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The healing power of quinine

  1. The quinine tree grows to a height of 15 to 20 meters and has pink or yellow flowers. This tree is originally mainly found in the rainforests of Brazil. The trees are also found in Ecuador and Bolivia. They grow up to 3000 meters in the South American Andes Mountains. Today the quinine tree is grown all over tropical areas. It has great commercial and medicinal value. This tree is the basis for a medicine against malaria. The bark of the quinine tree can be used to make a medicinal tea against malaria, among other things.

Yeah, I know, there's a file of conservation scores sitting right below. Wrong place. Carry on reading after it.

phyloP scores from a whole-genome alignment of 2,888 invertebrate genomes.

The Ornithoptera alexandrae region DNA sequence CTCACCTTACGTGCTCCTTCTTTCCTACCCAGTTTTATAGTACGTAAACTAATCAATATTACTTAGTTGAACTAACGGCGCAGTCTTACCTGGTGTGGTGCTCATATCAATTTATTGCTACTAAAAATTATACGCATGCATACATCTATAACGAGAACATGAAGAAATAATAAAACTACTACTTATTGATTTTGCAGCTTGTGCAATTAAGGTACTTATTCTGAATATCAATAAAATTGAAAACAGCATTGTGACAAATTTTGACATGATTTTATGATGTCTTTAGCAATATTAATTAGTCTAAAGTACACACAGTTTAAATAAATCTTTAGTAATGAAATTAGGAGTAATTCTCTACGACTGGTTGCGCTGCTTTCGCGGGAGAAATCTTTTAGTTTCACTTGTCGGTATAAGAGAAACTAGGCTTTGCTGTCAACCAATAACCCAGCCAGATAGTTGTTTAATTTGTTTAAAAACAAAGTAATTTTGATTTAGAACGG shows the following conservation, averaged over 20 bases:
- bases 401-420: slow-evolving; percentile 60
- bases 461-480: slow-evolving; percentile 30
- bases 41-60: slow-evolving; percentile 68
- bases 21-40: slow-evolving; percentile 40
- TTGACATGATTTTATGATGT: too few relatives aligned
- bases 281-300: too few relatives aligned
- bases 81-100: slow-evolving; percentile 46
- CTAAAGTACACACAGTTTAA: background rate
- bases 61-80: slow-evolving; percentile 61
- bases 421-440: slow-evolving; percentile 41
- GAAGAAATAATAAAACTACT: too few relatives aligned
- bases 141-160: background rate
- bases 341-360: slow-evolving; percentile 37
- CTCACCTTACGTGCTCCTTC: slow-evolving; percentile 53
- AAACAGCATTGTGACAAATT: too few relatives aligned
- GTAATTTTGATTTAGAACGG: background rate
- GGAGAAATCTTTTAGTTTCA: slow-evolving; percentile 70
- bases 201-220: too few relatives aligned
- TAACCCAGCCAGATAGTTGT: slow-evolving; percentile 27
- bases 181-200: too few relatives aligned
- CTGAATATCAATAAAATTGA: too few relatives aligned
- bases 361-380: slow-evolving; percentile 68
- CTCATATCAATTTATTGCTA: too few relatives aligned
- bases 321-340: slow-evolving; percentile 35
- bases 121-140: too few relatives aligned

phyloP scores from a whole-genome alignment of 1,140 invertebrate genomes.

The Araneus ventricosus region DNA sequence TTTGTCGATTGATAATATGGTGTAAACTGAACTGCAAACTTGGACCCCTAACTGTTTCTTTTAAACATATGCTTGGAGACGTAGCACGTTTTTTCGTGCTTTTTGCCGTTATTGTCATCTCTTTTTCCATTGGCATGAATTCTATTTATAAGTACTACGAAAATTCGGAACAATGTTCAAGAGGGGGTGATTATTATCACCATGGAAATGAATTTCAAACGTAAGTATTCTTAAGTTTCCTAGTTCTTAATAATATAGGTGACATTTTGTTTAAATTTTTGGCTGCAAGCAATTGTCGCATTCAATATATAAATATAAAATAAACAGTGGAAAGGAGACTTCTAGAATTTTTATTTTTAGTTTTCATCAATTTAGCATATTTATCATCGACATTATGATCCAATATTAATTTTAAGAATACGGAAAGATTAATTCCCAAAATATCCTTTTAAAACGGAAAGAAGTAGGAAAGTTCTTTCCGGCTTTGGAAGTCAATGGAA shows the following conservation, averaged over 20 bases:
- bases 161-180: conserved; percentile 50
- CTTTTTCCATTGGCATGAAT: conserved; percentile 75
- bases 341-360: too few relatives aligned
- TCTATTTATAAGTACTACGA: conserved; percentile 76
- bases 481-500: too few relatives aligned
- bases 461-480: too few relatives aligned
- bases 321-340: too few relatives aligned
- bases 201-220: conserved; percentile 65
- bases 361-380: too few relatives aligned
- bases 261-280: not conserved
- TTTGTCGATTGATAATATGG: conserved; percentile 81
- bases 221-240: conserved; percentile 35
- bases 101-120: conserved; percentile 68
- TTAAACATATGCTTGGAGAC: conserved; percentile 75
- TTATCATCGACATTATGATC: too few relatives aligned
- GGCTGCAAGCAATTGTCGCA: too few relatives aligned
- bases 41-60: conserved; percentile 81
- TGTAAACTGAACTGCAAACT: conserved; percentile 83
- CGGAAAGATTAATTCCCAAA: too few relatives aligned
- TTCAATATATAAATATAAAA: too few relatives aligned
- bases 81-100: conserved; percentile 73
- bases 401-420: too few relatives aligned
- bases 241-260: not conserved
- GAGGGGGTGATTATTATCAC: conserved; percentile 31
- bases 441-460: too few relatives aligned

1. Naming the quinine tree History of quinine Traditional use in naturopathy The Netherlands as the main quinine producer Quinidine for heart problems Natural quinine works better than synthetic ones Quinine in soft drinks and tea Quinine for leg cramps Quinine for heart problems

Naming the quinine tree

  1. The Latin scientific name for quinine is Cinchona officinalis. According to legend, the Countess of Chinchon was the first to be cured of malaria using the bark of the quinine tree. Countess Chincon was the wife of a Peruvian viceroy. The Latin name of this plant is named after her. Officinalis means 'medicine' or actually: 'from the workplace of the pharmacist'. All medicinal plants were given the addition 'officinalis'. The Dutch name quinine is a corruption of the Latin name or the name of the Peruvian countess.

History of quinine